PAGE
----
I would like to like Miranda Lambert. About the closest I’ve come is a live acoustic performance at a Nashville fan party in which the Pistol Annies, Miss Lambert’s supertrio with Ashley Monroe and Angaleena Presley, sing a version of “Takin’ Pills” from their first album. Stripped of gloppy production and overcarbonated drumming - the twin curses of country radio - the song turns into a lazy, ragged lope. The women exchange flirtatious banter, accusing each other of drinking, smoking and taking pills as the tune wavers and staggers but never quite loses its groove. With the performers seated and mugging to the crowd unapologetically, the performance comes across as part stone outlaw country, part hippie coffeeshop love-in. It’s messy and winning and real.
The live “Takin’ Pills,” in other words, manages to sound authentically country - stripped down, rural, with no glossy coating for a crossover audience. Though, of course, I’m a crossover audience. I’ve been listening to country since as long as I can remember, but that’s because my liberal Jewish parents had some folk revival damage and were into Johnny Cash. I’m an urban aesthete, not a hillbilly. If I want my country more authentic, that’s because that’s what urban aesthetes like. Real hillbillies when they turn on the radio don’t want Miranda Lambert pretending she’s on “Prairie Home Companion.” Real hillbillies want Miranda Lambert as she is on her new album, “Four the Record,” complete with echoey production, throbby anthemic vocal tics - and those drums.
The point isn’t that urban aesthetes are the real custodians of country music, or that the genre’s core demographic has stabbed country in the back. Rather, the point is that pinning down country “authenticity” is like nailing Granny’s gravy to the wall.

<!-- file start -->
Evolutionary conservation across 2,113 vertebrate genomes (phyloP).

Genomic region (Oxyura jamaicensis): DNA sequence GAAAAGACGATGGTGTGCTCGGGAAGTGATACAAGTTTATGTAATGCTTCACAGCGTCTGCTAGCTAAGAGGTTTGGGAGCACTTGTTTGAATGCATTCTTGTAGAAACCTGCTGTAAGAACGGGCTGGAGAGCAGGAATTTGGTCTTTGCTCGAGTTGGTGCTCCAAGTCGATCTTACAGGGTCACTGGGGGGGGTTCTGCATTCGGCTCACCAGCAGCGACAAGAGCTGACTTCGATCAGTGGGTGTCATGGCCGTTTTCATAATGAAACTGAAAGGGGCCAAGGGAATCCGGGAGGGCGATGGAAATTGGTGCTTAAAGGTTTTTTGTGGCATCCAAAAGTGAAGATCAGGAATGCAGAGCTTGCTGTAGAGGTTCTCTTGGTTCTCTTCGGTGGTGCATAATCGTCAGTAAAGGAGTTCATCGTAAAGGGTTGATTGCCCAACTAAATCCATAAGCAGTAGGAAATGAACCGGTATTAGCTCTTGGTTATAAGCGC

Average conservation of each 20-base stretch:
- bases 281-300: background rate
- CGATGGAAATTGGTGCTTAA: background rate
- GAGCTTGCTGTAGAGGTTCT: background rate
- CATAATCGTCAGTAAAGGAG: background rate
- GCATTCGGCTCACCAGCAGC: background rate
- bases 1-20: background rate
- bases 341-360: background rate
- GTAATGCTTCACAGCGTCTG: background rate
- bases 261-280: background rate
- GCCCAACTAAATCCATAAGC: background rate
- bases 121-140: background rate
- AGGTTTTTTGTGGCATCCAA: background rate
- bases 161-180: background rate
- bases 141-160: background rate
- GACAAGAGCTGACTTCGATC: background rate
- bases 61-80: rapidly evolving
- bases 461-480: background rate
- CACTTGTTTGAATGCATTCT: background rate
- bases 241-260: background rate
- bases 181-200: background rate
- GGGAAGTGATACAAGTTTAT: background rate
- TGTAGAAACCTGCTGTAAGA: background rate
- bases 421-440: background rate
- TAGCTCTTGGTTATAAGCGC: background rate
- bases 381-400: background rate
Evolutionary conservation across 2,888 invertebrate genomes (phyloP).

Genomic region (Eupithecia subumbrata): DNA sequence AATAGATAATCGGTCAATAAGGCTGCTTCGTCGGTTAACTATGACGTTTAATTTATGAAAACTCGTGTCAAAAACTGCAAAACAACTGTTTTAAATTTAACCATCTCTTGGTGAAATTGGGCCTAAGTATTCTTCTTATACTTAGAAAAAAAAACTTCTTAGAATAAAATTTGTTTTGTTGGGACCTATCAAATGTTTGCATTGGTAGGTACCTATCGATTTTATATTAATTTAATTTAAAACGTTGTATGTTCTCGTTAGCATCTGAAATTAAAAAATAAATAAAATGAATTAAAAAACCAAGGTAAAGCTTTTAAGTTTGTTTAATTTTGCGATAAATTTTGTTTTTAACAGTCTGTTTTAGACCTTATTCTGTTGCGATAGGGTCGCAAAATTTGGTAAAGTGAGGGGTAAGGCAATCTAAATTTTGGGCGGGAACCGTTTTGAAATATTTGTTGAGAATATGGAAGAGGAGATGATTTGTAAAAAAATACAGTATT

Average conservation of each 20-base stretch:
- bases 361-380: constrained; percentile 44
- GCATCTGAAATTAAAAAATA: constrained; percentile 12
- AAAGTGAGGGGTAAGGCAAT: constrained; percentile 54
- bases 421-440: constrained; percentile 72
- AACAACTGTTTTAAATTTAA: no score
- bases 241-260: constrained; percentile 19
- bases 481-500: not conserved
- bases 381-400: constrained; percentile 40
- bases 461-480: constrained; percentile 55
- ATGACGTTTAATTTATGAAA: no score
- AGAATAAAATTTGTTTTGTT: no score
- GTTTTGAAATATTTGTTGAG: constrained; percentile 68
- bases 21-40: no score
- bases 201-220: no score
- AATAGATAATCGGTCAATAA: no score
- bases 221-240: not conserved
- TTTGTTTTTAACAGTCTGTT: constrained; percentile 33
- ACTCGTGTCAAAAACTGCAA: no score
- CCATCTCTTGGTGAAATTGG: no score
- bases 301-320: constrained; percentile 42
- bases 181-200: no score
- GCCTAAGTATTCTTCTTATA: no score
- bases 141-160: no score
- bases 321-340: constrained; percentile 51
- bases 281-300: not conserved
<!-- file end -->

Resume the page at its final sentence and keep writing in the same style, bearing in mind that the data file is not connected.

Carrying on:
Richard A. Peterson, in his 1997 book “Creating Country Music: Fabricating Authenticity” explained that in country music, “what is taken to be authentic does not remain static but is continually renewed over the years.” Thus, on record Miss Lambert signals her authentic countriness not by being laid back and retro (as she did in her live performance), but through other means. “Four the Record” includes, for example, obligatory references to old guitars and smoky bars and the occasional well-deployed cowboyish metaphor (“Just like the fringe on my boots/You move with every step I take.”)
If, instead, Miss Lambert recorded an album with Carter Family instrumentation and production values, it wouldn’t seem authentic - it would seem like a retro-roots academic exercise. On the other hand, the 20- or 30-year-old rock cliches of “Fastest Girl in Town,” coupled with familiar frisky-but-not-too-frisky sexual braggadocio, are just old enough to sound “real” without being so backward that they suggest an actual conscious stylistic choice. Similarly, the Daniel Lanoisesque roots-as-New-Age-emoting of “Oklahoma Skies” shows unequivocally that mainstream country is ready and willing to absorb the lame alternative country of only a couple of decades ago.